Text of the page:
The sporting greats of today all have at least one story to tell of legends who inspired them on their path to glory. These are a selection of truly iconic forces in the world of athletics, along with redefining moments in their careers.
Bannister became the classic iconic sports legend not so much because of his athletic prowess, but because he took on what many experts thought to be impossible. This fascinating idea of the time was the breaking of ‘the barrier’. Many men have covered a mile in under 4 minutes since, but when Roger Bannister did it for the first time in 1954, it moved the boundaries for what was possible for humanity. The news sent shockwaves around the world, opening up future floodgates to inspire generations of athletes to conquer the unconquerable.
The Olympics conducted before World War II saw a lot of political agenda being played out on the field. Hitler famously used the 1936 games to try and showcase Aryan superiority and highlight the inferiority of the African race. Added to this, America was also deeply embroiled in racial tensions. Jesse Owens went to the Olympics facing political turmoil on all sides. Regardless, he sealed his destiny as an Olympic legend with his pace and determination, leaving Berlin with gold medals the 100 meters, 200 meters, long jump, and 4 × 100-meter relay. The power of politics through a single athlete’s achievement would never be forgotten.
Having just won the 5,000m, the 10,000m in the 1952 Olympics in Helsinki, Emil Zatopek was about to become a sporting legend in possibly the most daring way imaginable. With remarkable personality and a grueling training regime as his recipe for success, the Czech decided to take on the marathon, a distance of 42km - over than four times further than the 10,000m. The catch being that he had never run a marathon in his life! Naturally, he was considered a rank outsider. What’s more, he was also up against Jim Peters, a British runner who had shattered the world record just weeks earlier.
Zatopek caught up to Peters halfway through the race and asked him if the pace was too fast, Peters falsely replied that it was too slow to break his confidence. In a what would seem corny even in a movie, Zatopek immediately responded by accelerating away to coast to victory. It was probably the greatest ‘newbie’ sports victory ever, or since.
Setting a new world record in any sport requires a tremendous amount of hard work in order to just nudge past the previous record. Bob Beamon made history at the 1968 Olympics with a leap so epic, it happened like a bolt out of the blue. Soaring through the Mexico stadium his jump smashed the previous record by nearly two whole feet. He leapt so far that the Olympic measuring system could not cover it, and a new method had to be devised on the spot.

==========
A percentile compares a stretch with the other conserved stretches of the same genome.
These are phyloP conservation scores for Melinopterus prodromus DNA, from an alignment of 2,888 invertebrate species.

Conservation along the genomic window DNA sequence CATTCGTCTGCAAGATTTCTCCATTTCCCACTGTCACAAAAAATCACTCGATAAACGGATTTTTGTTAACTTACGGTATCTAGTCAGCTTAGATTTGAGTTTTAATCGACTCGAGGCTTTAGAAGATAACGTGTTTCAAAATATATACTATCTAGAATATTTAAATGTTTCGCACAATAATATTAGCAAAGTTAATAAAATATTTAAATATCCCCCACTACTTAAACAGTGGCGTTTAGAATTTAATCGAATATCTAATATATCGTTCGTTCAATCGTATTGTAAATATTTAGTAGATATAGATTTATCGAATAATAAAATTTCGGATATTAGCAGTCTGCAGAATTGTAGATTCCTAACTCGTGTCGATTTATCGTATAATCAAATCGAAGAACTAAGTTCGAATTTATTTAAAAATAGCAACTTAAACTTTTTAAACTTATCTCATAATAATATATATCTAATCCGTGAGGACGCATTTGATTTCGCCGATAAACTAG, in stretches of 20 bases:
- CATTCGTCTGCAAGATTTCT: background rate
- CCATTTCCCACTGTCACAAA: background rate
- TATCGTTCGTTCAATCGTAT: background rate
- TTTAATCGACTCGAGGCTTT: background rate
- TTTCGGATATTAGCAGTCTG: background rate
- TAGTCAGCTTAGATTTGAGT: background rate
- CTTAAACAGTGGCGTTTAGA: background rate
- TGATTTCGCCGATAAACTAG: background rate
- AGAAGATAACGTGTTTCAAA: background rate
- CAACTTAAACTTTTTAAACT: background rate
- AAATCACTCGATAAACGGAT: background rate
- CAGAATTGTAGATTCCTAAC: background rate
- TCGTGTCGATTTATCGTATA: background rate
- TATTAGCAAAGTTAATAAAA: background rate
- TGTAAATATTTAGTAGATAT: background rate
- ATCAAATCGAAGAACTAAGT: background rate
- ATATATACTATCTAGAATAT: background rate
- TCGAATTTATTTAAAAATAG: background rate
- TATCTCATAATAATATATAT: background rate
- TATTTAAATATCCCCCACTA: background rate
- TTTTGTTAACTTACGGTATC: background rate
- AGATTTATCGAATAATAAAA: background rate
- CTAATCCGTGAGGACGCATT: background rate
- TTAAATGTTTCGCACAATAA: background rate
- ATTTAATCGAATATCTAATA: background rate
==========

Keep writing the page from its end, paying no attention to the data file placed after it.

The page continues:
A testament to any great record, nobody could match Beamon’s jump for well over a decade, and it has barely been improved on half a century later. Listed in the National Track and Field Hall of Fame, Bob Beamon is the epitome of record breaker.
With an almost ungainly and lackadaisical running technique, Johnson defied stereotypes of a super athlete. Even though he gathered a slew of Olympic and world championship gold medals throughout his prolific career, it was his rise to legendary greatness on home soil at 1996 Atlanta Games which made his mark in history.
Johnson became the only man to win both the Olympic 400m and 200m in one Games. The crowning glory though was the stunning 19.32sec world record he set. Not only had he broken his own world record time, he had broken it by more than three-tenths of a second, the largest ever chunk taken off the 200m world record. As world records are rarely ever set in championship finals, Michael Johnson’s performance was a genesis moment for defining the ultimate performer.
The phrase ‘necessity is the mother of invention’ couldn’t be any truer for Dick Fosbury. He’d spent years using the scissor jump method, then struggled trying to adapt to the newer and more preferred ‘western roll’ technique of jumping over the bar face first. Rather than go back to the scissor jump he innovated his own revolutionary technique. The effects were dramatic. In a single afternoon, he improved his personal best by half a foot.
The ‘Fosbury Flop’ came to fame in the 1968 Mexico Olympics, when he revealed his seemingly bizarre technique to the world and snatched gold in a nail-bitingly close final. The feat set the ultimate standard for what it means to be truly creative in the pursuit of victory.
Enjoyed this blog? Look out for a follow-up going beyond athletics to tackle epic moments in basketball, football, soccer, ice hockey, swimming, and gymnastics!
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